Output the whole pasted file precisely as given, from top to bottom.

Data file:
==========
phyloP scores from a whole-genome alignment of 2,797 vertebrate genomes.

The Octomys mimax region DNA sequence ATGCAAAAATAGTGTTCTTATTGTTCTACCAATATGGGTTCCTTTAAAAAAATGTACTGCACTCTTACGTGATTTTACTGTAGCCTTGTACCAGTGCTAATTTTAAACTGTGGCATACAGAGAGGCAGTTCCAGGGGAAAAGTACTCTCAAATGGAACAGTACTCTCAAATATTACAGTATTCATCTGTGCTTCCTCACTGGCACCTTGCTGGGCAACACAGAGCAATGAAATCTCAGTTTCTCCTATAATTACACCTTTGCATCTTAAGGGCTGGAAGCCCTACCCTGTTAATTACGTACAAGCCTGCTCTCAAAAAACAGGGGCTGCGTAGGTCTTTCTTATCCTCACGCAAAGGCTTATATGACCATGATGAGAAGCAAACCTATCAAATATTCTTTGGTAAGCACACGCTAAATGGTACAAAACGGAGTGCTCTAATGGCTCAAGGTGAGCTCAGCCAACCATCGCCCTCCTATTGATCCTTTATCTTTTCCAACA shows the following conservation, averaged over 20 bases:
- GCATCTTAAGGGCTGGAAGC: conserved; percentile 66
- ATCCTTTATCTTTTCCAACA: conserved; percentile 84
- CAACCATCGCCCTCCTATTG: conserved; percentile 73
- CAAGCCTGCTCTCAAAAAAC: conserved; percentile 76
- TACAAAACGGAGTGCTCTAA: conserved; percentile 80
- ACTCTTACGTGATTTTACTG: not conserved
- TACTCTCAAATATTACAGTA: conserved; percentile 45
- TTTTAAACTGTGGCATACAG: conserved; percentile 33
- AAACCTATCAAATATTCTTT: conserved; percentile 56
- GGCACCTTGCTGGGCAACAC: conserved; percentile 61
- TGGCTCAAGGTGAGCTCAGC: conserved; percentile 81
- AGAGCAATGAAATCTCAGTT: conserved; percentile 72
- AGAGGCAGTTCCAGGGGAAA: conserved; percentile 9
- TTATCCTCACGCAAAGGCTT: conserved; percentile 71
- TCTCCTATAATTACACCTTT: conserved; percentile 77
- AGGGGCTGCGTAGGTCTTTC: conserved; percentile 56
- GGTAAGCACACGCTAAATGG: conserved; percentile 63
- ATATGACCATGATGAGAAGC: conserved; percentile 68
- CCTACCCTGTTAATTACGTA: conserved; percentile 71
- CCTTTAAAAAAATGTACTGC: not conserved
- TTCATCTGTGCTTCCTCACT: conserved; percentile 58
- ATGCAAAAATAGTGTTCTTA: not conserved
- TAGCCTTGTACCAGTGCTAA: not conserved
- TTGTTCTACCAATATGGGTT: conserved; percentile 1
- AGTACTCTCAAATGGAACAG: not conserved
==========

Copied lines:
phyloP scores from a whole-genome alignment of 2,797 vertebrate genomes.

The Octomys mimax region DNA sequence ATGCAAAAATAGTGTTCTTATTGTTCTACCAATATGGGTTCCTTTAAAAAAATGTACTGCACTCTTACGTGATTTTACTGTAGCCTTGTACCAGTGCTAATTTTAAACTGTGGCATACAGAGAGGCAGTTCCAGGGGAAAAGTACTCTCAAATGGAACAGTACTCTCAAATATTACAGTATTCATCTGTGCTTCCTCACTGGCACCTTGCTGGGCAACACAGAGCAATGAAATCTCAGTTTCTCCTATAATTACACCTTTGCATCTTAAGGGCTGGAAGCCCTACCCTGTTAATTACGTACAAGCCTGCTCTCAAAAAACAGGGGCTGCGTAGGTCTTTCTTATCCTCACGCAAAGGCTTATATGACCATGATGAGAAGCAAACCTATCAAATATTCTTTGGTAAGCACACGCTAAATGGTACAAAACGGAGTGCTCTAATGGCTCAAGGTGAGCTCAGCCAACCATCGCCCTCCTATTGATCCTTTATCTTTTCCAACA shows the following conservation, averaged over 20 bases:
- GCATCTTAAGGGCTGGAAGC: conserved; percentile 66
- ATCCTTTATCTTTTCCAACA: conserved; percentile 84
- CAACCATCGCCCTCCTATTG: conserved; percentile 73
- CAAGCCTGCTCTCAAAAAAC: conserved; percentile 76
- TACAAAACGGAGTGCTCTAA: conserved; percentile 80
- ACTCTTACGTGATTTTACTG: not conserved
- TACTCTCAAATATTACAGTA: conserved; percentile 45
- TTTTAAACTGTGGCATACAG: conserved; percentile 33
- AAACCTATCAAATATTCTTT: conserved; percentile 56
- GGCACCTTGCTGGGCAACAC: conserved; percentile 61
- TGGCTCAAGGTGAGCTCAGC: conserved; percentile 81
- AGAGCAATGAAATCTCAGTT: conserved; percentile 72
- AGAGGCAGTTCCAGGGGAAA: conserved; percentile 9
- TTATCCTCACGCAAAGGCTT: conserved; percentile 71
- TCTCCTATAATTACACCTTT: conserved; percentile 77
- AGGGGCTGCGTAGGTCTTTC: conserved; percentile 56
- GGTAAGCACACGCTAAATGG: conserved; percentile 63
- ATATGACCATGATGAGAAGC: conserved; percentile 68
- CCTACCCTGTTAATTACGTA: conserved; percentile 71
- CCTTTAAAAAAATGTACTGC: not conserved
- TTCATCTGTGCTTCCTCACT: conserved; percentile 58
- ATGCAAAAATAGTGTTCTTA: not conserved
- TAGCCTTGTACCAGTGCTAA: not conserved
- TTGTTCTACCAATATGGGTT: conserved; percentile 1
- AGTACTCTCAAATGGAACAG: not conserved